Blood donors help Finland prepare for major accidents and disasters

At the moment, only 3.5% of Finns donate blood. Blood donors are a key part of disaster preparedness, as they allow the Blood Service to deliver blood products to hospitals.

“Hospitals need blood products constantly for accident victims, women giving birth, cancer patients and premature babies”, Jarkko Ihalainen, the Blood Service’s Medical Director, explains.

One accident victim may need up to dozens of litres of blood products. Thus, even a single accident can have a significant impact on one hospital’s blood stock levels. Take for example Ann-Marie Niemelä, who was involved in a serious motorcycle accident and treated with a large amount of different blood products due to major bleeding.

“There is no way I would have survived the accident without the help of blood donors. I am alive today thanks to the blood donors”, Niemelä says.

Up to 120 donors are needed to help one patient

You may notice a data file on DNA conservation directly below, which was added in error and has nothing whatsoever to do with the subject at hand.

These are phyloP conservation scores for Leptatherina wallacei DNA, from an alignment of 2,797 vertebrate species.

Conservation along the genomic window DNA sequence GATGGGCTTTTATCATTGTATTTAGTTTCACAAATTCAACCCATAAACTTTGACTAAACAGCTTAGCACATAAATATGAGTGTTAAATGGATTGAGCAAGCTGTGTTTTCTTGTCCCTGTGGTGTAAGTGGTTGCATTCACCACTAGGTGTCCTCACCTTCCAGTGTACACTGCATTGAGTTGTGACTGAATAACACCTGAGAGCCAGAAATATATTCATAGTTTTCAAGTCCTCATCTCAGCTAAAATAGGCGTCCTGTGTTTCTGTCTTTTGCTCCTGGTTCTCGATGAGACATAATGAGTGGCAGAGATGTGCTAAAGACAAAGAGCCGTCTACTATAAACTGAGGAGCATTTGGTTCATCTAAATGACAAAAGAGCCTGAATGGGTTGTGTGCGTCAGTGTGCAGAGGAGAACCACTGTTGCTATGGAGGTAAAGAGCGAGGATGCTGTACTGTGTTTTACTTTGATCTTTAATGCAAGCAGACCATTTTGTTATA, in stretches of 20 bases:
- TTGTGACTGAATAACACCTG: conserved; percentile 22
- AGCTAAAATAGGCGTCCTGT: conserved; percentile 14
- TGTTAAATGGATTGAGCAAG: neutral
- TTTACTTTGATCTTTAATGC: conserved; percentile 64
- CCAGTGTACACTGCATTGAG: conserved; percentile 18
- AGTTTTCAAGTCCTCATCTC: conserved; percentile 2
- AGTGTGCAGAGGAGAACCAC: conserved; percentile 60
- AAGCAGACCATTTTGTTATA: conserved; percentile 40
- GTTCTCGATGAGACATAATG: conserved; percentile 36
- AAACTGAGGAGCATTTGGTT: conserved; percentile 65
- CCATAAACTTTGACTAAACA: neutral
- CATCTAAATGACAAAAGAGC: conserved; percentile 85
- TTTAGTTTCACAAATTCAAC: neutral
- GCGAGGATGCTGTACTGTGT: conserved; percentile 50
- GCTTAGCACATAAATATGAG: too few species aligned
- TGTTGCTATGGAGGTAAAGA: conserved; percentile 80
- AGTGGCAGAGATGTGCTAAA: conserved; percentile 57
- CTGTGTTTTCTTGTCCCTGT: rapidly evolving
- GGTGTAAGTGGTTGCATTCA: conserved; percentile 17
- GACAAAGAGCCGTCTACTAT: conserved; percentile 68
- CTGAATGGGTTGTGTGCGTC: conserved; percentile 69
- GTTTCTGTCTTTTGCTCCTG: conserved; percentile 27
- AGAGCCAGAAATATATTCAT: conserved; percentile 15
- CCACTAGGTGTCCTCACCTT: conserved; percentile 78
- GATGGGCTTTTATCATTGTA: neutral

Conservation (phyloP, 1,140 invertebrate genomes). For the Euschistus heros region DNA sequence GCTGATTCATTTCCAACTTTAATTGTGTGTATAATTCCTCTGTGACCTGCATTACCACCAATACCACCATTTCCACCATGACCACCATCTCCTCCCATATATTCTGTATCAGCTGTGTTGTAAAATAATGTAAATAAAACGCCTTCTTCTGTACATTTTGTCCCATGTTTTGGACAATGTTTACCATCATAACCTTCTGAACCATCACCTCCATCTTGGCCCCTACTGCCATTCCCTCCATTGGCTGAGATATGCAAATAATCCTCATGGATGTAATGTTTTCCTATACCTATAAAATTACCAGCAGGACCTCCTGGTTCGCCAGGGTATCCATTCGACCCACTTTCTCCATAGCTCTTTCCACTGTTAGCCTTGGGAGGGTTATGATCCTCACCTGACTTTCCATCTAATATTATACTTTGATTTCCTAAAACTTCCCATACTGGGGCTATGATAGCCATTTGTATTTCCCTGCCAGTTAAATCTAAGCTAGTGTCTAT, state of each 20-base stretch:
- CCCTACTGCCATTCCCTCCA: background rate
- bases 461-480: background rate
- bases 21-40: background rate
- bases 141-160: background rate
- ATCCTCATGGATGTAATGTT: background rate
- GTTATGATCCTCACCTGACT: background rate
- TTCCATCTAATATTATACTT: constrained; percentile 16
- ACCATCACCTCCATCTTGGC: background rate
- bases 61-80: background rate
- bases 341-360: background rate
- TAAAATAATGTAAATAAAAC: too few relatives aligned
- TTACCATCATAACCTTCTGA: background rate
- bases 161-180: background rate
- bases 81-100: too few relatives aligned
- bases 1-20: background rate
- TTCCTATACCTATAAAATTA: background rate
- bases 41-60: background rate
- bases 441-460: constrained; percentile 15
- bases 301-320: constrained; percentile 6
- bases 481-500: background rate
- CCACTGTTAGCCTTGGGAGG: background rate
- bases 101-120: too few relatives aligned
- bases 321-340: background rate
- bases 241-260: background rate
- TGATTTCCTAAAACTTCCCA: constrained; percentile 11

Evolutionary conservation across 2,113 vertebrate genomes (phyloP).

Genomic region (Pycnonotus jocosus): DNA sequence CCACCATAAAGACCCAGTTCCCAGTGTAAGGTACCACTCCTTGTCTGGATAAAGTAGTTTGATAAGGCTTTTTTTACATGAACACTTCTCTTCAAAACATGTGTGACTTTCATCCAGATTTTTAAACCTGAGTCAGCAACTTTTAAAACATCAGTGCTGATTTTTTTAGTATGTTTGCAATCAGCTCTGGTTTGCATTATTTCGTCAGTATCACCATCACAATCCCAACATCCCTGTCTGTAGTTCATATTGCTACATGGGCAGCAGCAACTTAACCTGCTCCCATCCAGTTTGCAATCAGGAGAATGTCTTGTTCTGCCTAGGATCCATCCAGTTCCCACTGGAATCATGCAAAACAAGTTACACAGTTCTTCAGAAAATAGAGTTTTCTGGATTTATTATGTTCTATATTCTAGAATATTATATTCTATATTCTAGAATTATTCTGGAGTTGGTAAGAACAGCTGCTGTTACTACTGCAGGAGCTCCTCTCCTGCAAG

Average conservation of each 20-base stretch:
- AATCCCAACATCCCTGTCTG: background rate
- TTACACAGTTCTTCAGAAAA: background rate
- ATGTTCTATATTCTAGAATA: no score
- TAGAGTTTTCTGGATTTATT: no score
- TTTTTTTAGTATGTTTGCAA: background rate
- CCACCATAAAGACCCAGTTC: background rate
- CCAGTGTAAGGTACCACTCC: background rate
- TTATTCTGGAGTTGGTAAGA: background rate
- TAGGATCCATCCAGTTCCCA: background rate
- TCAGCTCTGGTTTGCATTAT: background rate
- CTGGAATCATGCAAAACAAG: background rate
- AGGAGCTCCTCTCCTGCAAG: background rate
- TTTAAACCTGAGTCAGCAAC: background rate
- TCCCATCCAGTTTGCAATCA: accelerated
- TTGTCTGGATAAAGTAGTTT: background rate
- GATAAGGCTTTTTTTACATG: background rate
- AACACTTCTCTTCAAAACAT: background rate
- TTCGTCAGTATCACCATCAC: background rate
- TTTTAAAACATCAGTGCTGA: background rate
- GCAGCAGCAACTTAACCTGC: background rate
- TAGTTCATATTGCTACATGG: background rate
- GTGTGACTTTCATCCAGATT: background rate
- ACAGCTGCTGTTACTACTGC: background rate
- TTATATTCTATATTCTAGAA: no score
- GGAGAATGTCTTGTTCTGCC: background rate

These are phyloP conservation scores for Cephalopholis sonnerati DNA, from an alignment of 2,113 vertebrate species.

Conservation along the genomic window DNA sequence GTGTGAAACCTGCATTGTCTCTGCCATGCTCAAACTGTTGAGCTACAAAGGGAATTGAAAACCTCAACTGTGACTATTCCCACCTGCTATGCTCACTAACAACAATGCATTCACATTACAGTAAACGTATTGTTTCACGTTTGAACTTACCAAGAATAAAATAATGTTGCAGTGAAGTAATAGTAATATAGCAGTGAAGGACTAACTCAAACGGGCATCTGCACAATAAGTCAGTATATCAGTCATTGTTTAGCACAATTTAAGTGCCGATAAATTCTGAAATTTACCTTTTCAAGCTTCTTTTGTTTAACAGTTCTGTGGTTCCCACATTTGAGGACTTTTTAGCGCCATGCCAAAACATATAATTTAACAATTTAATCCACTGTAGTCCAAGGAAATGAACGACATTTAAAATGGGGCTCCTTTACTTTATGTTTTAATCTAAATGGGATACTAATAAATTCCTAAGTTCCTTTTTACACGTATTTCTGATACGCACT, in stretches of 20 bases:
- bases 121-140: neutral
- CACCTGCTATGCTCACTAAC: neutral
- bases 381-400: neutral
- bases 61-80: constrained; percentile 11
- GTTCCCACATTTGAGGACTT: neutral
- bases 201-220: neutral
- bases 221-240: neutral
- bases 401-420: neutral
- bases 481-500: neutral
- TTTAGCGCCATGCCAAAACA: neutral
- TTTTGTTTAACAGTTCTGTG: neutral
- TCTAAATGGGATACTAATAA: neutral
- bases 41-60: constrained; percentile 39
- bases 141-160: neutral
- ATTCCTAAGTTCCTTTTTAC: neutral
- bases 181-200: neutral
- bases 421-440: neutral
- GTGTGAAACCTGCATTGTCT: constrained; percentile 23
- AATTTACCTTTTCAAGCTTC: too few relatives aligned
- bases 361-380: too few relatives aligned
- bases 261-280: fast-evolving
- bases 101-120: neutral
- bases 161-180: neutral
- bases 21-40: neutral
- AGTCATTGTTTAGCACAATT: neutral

Donated blood is divided into three parts, and the patient is given exactly the part of the blood that they need. One platelet product requires the blood of four donors of the same blood group, meaning that Ann-Marie Niemelä alone was treated with platelets donated by 96 individuals. When you add the red blood cell products, more than 120 volunteers were needed to help Niemelä.

Niemelä was so impressed by the help she received that, having recovered from the accident, she wanted to work in the health care sector, and she now works as an operating room nurse. Niemelä has been an active blood donor. In her words, donating blood helps her repay her “debt” to the donors who saved her life, and it also means that she can help make sure there is enough blood available to those who need it.

“I definitely encourage others to donate blood, if they can. By donating blood, you can give the most valuable gift possible”, Ann-Marie concludes.

More donors are needed: blood stock levels rest on the shoulders of just 3.5% of Finns

The work of the Blood Service is a key component of Finland’s 24/7 preparedness for major accidents and disasters, and almost every Finn aged 18–70 can contribute to the preparedness efforts. About 800 blood donors are needed every weekday. However, at the moment only 3.5% of Finns donate blood.

The Blood Service manufactures the blood products needed in hospitals in Finland from donated blood and performs laboratory tests concerning the transplantation of blood, organs and stem cells for hospitals. The Blood Service is the only operator in its field, so its importance for hospitals – and ultimately for Finnish patients – cannot be overstated.

Further reading: Ann-Marie Niemelä’s story on the Blood Service’s website (in Finnish)